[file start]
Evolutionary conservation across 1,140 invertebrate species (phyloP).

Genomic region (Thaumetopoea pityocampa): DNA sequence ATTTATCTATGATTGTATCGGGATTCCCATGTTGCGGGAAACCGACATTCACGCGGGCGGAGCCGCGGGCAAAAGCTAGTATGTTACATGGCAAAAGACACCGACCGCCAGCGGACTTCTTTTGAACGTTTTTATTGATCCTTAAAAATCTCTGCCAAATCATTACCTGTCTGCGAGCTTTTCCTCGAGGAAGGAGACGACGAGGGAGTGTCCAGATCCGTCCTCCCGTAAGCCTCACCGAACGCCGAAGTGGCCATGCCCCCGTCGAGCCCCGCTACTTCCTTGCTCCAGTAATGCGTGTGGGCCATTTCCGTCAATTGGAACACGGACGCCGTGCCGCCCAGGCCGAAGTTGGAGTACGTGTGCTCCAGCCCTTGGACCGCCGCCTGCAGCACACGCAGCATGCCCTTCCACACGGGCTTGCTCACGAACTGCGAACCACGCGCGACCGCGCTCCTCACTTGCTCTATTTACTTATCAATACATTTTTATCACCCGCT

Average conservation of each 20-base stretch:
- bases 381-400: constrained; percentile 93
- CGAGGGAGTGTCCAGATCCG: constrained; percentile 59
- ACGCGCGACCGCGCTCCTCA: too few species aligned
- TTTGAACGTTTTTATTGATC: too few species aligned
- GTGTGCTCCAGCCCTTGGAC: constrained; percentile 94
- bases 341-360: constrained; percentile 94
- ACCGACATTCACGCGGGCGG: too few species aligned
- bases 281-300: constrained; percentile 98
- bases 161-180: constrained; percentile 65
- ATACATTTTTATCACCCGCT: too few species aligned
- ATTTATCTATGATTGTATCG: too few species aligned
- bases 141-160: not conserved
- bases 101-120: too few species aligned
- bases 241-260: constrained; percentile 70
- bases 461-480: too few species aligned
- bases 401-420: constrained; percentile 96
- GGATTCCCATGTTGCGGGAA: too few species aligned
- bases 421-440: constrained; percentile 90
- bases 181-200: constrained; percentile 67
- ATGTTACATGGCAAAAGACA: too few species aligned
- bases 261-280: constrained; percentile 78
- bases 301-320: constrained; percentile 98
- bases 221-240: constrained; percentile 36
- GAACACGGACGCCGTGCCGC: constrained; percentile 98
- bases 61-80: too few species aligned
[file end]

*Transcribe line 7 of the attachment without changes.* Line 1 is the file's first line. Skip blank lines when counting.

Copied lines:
- TTTGAACGTTTTTATTGATC: too few species aligned